Tuesday, July 3, 2012
Gujarat's indigenous tribes to get brand registration for tribal medicines.
AHMEDABAD: Indigenous tribes from Gujarat would become India's first tribal community to get their age-old medicinal knowledge branded and registered under trademark and geographic indication (GI). The state government has initiated a tribal branding project to create and promote a tribal-made product pool to protect tribal community knowledge.
ET has learnt that the forest department will create a pool of brands for local herbs found in Dangs along with the local tribes to improve the latter's income levels and to efficiently utilise the vast natural resources of the region. This will include value-addition by using modern processing, packaging and marketing system. The proposed brand for the herbs is in addition to the existing brand 'Dhanvantri' that belongs to Gujarat Forest Development Corporation.
"Currently, middle-men collect herbs from the locals who in turn end up getting exploited. We will create a dedicated marketplace for processed hubs that could be bought by ayurvedic pharma companies," S K Chaturvedi, chief conservator of forest of Valsad and Dang districts.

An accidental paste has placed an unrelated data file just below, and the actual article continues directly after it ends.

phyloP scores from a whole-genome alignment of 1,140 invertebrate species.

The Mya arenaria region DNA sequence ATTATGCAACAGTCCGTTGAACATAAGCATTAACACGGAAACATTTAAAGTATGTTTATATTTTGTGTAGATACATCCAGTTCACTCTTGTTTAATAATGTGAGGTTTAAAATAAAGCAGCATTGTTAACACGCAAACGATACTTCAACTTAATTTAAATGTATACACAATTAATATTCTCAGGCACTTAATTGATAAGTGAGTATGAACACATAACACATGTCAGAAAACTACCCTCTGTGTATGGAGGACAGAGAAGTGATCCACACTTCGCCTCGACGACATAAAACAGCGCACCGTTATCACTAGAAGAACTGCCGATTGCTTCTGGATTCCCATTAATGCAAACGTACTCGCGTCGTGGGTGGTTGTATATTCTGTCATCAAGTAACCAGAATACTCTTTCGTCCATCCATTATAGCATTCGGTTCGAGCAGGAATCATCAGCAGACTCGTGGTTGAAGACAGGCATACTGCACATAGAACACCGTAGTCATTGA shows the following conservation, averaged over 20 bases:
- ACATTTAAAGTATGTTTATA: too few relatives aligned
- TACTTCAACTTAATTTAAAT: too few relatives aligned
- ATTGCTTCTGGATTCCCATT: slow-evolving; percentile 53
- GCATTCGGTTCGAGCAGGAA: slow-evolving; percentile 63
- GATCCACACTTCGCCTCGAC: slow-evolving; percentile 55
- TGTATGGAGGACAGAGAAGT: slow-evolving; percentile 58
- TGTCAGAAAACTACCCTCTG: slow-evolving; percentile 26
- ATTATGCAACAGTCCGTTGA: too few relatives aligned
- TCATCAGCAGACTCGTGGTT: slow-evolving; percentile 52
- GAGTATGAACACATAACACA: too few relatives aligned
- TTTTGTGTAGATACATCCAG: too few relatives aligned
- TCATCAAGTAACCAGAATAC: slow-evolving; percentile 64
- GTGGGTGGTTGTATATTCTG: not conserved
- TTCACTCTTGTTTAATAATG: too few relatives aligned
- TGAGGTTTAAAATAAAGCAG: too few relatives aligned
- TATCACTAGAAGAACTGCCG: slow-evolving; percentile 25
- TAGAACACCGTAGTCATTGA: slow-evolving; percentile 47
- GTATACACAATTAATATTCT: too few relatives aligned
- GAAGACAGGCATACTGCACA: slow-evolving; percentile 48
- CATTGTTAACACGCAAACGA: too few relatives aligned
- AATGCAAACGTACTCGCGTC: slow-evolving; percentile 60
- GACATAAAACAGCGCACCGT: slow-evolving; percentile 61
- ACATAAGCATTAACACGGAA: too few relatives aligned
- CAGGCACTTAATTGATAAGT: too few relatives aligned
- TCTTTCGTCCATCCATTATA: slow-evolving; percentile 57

The Dangs has more than 350 species of medicinal plants scattered over 311 villages and has 60 Bhagats (tribal healers).
The forest department will train the tribals in scientific method of herbs and its preservation, Chaturvedi says. "Modern processing units will be set up to add value to the raw herbs and special training will also be imparted to tribals to improve the productivity of the plants," he said.
Dangs is home to herbs like harde, baheda , mahuda, charoli, shatavri, citrak, white musli, jivanti, kaucha and galo amongst others. "Unlike Ayurveda, the medical knowledge of the tribals has never been documented by the Bhagats. The knowledge has been passed on to subsequent generation verbally," says Dr Deepak Acharya, director of Abhumka Herbal, that is deciphering tribal knowledge into finished products and sharing profit with the tribal community.
Bio-piracy in the region began in 1990s but reached its peak in 2000. Later, local administration and tribal healers sprung into action to find means to plug it. Registration will empower owners of the said intellectual property to restrict others from using similar intellectual property, says advocate Aayush Modi working with Nanavati Associates that is working on this state government initiative. The firm along with the State Forest Development Agency (SFDA) has begun applying for trademark registrations for various products manufactured or sold by the tribals. "It will enable sales and promote specific brands emerging from the region," adds IPR specialist Mr Pranit Nanavati.
Abhumka has so far introduced over 12 medicinal products from the region -- herbal cattlefeed DudhNahar, vitality capsules Teranta and StonOff, for removal of kidney stones -- for instance.